In Canada, certified organic status is determined through Certifying Bodies (CBs). In BC there are nine CBs representing different regions of the province. Other CBs working from other provinces also certify operations in BC. A producer or processor submits their application to a CB and is then visited by a Verification Officer, a third party contracted by a CB to confirm their practices and report this back to the CB. The CB’s certification committee then reviews this information and, after following up with the producer/processor to discuss any potential risks or non-compliances, may either deny certification, award one- to three-year transitional to organic status, or organic status. Every year, the producer/processor submits their application to the CB and is visited by a Verification Officer. Costs vary among the CBs, and are also dependent on producer/processor gross income and whether the product will be sold outside of BC or not. At UBC Farm we submitted our application in the spring of 2015, were given one year of “transitional to organic” status, and as of May 2016 were given status as certified organic!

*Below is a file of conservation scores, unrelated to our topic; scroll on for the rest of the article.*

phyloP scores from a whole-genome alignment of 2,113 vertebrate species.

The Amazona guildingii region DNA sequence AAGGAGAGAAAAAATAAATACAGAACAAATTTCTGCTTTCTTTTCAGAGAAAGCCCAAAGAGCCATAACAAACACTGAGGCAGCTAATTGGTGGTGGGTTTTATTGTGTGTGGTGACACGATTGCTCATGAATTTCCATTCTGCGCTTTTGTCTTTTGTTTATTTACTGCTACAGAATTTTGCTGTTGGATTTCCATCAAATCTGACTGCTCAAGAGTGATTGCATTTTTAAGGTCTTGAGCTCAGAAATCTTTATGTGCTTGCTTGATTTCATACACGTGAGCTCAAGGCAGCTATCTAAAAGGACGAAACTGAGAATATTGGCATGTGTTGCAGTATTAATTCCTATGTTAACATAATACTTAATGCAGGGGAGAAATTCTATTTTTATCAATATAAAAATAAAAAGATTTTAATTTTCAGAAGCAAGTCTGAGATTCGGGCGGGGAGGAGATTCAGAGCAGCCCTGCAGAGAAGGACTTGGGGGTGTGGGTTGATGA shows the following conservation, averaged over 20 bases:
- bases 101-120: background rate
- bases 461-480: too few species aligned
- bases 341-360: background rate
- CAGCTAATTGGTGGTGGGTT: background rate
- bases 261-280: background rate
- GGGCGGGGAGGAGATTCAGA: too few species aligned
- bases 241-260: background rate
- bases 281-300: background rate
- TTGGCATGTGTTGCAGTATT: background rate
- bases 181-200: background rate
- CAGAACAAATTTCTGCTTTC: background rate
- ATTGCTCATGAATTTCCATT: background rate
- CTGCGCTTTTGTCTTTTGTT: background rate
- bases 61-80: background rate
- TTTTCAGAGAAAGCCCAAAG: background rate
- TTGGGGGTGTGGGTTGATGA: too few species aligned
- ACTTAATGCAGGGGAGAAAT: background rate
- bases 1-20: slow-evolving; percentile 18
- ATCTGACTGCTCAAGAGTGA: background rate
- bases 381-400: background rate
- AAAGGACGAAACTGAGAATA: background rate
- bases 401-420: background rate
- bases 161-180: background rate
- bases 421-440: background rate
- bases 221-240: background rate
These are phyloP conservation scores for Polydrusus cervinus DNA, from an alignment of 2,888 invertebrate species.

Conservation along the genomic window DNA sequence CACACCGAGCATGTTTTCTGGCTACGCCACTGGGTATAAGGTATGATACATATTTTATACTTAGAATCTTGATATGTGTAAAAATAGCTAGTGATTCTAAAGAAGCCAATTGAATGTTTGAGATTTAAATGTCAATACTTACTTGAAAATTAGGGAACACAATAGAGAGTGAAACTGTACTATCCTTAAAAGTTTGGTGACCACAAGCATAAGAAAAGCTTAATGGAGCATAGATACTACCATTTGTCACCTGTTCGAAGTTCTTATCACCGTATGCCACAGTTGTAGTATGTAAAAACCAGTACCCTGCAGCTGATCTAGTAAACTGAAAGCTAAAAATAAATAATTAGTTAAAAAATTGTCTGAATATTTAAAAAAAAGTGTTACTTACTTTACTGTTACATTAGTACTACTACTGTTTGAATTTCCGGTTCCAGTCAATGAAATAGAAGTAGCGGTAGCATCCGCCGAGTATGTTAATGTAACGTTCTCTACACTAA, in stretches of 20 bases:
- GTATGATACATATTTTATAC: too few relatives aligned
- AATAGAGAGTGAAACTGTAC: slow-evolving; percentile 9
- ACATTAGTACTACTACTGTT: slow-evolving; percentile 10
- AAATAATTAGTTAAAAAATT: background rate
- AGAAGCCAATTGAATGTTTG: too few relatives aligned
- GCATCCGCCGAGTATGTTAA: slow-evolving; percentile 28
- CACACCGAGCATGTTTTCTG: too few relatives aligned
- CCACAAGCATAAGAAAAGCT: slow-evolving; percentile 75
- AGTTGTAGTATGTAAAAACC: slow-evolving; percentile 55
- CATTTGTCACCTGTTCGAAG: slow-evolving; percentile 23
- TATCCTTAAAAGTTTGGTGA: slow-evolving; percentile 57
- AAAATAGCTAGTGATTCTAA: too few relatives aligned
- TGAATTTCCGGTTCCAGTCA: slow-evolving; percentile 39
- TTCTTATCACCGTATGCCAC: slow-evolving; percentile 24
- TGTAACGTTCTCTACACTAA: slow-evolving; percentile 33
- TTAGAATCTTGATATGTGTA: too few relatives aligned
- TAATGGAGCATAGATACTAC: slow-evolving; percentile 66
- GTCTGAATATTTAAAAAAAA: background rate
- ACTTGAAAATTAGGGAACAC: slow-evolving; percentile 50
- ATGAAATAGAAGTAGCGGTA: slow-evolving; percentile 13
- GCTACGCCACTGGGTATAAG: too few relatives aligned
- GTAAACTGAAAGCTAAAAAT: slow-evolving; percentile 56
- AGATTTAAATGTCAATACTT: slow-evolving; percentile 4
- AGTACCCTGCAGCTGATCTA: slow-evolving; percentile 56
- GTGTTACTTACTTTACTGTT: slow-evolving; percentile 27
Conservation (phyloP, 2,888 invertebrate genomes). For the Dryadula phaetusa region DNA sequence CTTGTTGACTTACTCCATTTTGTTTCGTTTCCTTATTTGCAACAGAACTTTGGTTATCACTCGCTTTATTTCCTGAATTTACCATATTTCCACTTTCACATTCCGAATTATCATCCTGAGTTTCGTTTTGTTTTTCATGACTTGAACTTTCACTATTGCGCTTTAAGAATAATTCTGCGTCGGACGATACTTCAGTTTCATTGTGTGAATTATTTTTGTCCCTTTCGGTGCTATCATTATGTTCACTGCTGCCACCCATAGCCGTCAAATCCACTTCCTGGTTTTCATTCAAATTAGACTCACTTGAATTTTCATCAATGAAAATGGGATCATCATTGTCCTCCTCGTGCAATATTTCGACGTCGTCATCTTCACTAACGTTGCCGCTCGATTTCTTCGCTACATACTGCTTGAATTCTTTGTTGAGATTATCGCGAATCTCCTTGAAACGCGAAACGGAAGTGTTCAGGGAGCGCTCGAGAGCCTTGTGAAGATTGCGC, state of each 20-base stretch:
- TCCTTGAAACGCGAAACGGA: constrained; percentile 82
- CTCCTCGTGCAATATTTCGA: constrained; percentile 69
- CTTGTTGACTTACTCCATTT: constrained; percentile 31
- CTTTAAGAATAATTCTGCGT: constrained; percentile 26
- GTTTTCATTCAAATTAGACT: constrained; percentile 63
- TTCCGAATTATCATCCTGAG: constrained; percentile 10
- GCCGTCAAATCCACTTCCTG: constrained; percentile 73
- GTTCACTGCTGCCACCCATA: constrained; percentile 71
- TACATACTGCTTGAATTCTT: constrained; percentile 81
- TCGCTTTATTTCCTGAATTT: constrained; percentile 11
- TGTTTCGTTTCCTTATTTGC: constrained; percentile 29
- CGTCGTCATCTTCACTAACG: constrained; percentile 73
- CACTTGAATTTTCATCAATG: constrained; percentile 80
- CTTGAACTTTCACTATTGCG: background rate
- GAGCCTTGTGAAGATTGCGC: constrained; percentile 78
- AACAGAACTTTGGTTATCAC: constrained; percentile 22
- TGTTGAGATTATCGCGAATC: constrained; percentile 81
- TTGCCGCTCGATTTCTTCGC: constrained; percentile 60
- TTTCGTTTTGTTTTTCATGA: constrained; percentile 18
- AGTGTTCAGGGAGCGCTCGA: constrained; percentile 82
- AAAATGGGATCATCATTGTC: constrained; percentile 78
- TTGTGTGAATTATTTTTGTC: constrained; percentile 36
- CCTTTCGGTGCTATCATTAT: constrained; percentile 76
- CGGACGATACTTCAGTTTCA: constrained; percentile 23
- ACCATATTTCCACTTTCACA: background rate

A trip to the grocery store can remind us just how many different words are used to make us think a food product is good for the environment. Natural, green, eco, and enviro are all common words to see; however, unlike these words, the words certified organic are regulated on a federal and provincial level. Food products that are certified organic for sale among provinces and outside Canada have the circular Canada Organic logo shown here. Food products that are certified organic for sale within the province of BC (which is what UBC Farm is certified for) are displayed with the BC checkmark logo shown below. Other logos exist for food products certified organic in other countries and imported into Canada. Only food products with these logos attached are certified organic, so look for these when shopping! We are proud to now be displaying the BC Certified Organic checkmark logo at our markets: